American Heart Association - WCIV-TV | ABC News 4 - Charleston News, Sports, Weather

    Woman turns to organic foods, not pills to stop heart disease Video included


    The American Heart Association says heart disease is the No. 1 killer among women. One local woman changed her eating habits to avoid becoming a victim.  More>>

    Group of ladies walk for their heart's sake Video included


    April 2 is the American Heart Association's National Walking Day, but a group of women at the Medical University of South Carolina is getting a bit of a head start.

    One year later, happy couple recounts Valentine's Day stroke Video included


    For many, Valentine's Day is all about flowers and candy for your special sweetheart, but for one Lowcountry couple, it's an anniversary of survival they'll never forget. More>>

    Teams prepare for Lowcountry Heart Walk


    The Santee Cooper Heart Strong team is one of hundreds that will participate in the Low Country Heart Walk at the end of September. More>>

    Lowcountry man survives rare heart disorder


    It was just weeks before Christmas and 22-year-old Justin Repshas was cramming for final exams. He needed to let off a little steam so he went for a run. His feet pounded the streets of downtown Charleston. He felt good. More>>

    Mom discovers she has heart disease in delivery room


    According to the American Heart Association, heart disease is the number one killer of women affecting around 43 million women in the United States alone. More>>

    AHA, MUSC look for female heart survivors to share their story


    Has your life been touched by heart disease or stroke? The American Heart Association wants to share your story! More>>

    Toddler recovering after second open heart surgery


    The holidays are a special time  when many people count their blessings. For one Lowcountry family, that's especially true. More>>

    Go Red for Women raises $95,000 at luncheon


    Charleston's first Go Red for Women Luncheon, held April 25, raised a whopping $95,000. More>>

    American Heart Association's Mission:

    To build healthier lives, free of cardiovascular diseases and stroke.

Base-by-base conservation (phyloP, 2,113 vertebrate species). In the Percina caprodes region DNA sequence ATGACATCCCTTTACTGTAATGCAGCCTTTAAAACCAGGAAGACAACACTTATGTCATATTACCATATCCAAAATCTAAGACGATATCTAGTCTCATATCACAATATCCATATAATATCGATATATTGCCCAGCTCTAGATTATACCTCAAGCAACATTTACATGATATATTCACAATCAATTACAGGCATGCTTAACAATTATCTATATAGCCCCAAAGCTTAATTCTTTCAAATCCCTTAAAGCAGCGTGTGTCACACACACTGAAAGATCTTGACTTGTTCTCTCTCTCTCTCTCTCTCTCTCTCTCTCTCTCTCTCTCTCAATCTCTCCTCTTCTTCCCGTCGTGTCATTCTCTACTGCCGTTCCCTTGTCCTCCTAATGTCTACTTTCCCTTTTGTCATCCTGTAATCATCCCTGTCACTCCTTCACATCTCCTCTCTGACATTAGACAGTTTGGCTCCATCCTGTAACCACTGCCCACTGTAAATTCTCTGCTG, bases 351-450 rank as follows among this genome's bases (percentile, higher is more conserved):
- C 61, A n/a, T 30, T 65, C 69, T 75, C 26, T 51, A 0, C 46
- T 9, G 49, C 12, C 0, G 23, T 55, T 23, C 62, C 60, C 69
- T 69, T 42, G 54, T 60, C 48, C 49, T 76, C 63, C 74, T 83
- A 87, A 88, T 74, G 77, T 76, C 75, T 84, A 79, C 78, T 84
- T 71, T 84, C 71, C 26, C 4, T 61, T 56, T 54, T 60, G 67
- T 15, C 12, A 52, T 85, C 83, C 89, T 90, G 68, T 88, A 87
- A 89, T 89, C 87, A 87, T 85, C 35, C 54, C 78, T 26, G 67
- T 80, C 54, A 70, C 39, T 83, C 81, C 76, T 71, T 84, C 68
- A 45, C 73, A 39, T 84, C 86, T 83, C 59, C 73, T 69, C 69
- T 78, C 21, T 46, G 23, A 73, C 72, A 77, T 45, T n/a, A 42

That single purpose drives all we do.  The need for our work is beyond question.


    Mark these events in your calendar and help out a great cause!

    February: Go Red!, The Heart Ball and Heart Month

    April: GoRed for Women Luncheon

    May: Power to End Stroke

    September: Lowcountry Heart Walk

    ABC News 4 and American Heart Association are partnering together to let the Lowcountry know what they can do to prevent heart disease.  Your business can help spread the word, support a great cause and practice workplace wellness!  More>>

    Yoga for a Healthy Heart

    Researchers now know that yoga paired with other lifestyle changes can prevent or correct heart problems, including hypertension and atherosclerosis. Yoga practice can make a real difference in the health of your heart by strengthening your body, teaching you how to relax mentally and physically, and showing you how to better manage stress reactions. More>>

    Coping With Heart Disease

    If you've had a heart attack, a stroke, or even just been diagnosed with some form of cardiovascular disease, you're probably reeling with shock and filled with questions. How will this change my life? What does this mean for my family? Am I going to die? More>>

    BMI Calculator

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    Your BMI is:
    What Your Number Means

    Type in the specified numbers to get your Body Mass Index (BMI) measured instantly. BMI is an index of a person's weight in relation to height. It does not directly measure percent of body fat, but provides a more accurate measure of overweight and obesity than relying on weight alone.

    BMI values apply to both men and women, regardless of their age, frame size, or muscle mass. These values do not apply to athletes and body builders, pregnant and nursing women, frail or elderly persons or persons under 18.

    People who are overweight or obese have a greater chance of developing high blood pressure, high blood cholesterol, type 2 diabetes, heart disease, stroke and certain cancers. BMI by itself is not diagnostic of an individual patient's health status, but health risks increase gradually as BMI values increase.

    Source:Clinical Guidelines on the Identification, Evaluation, and Treatment of Overweight and Obesity in Adults. National Institutes of Health/National Heart, Lung, and Blood Institute, 1998.

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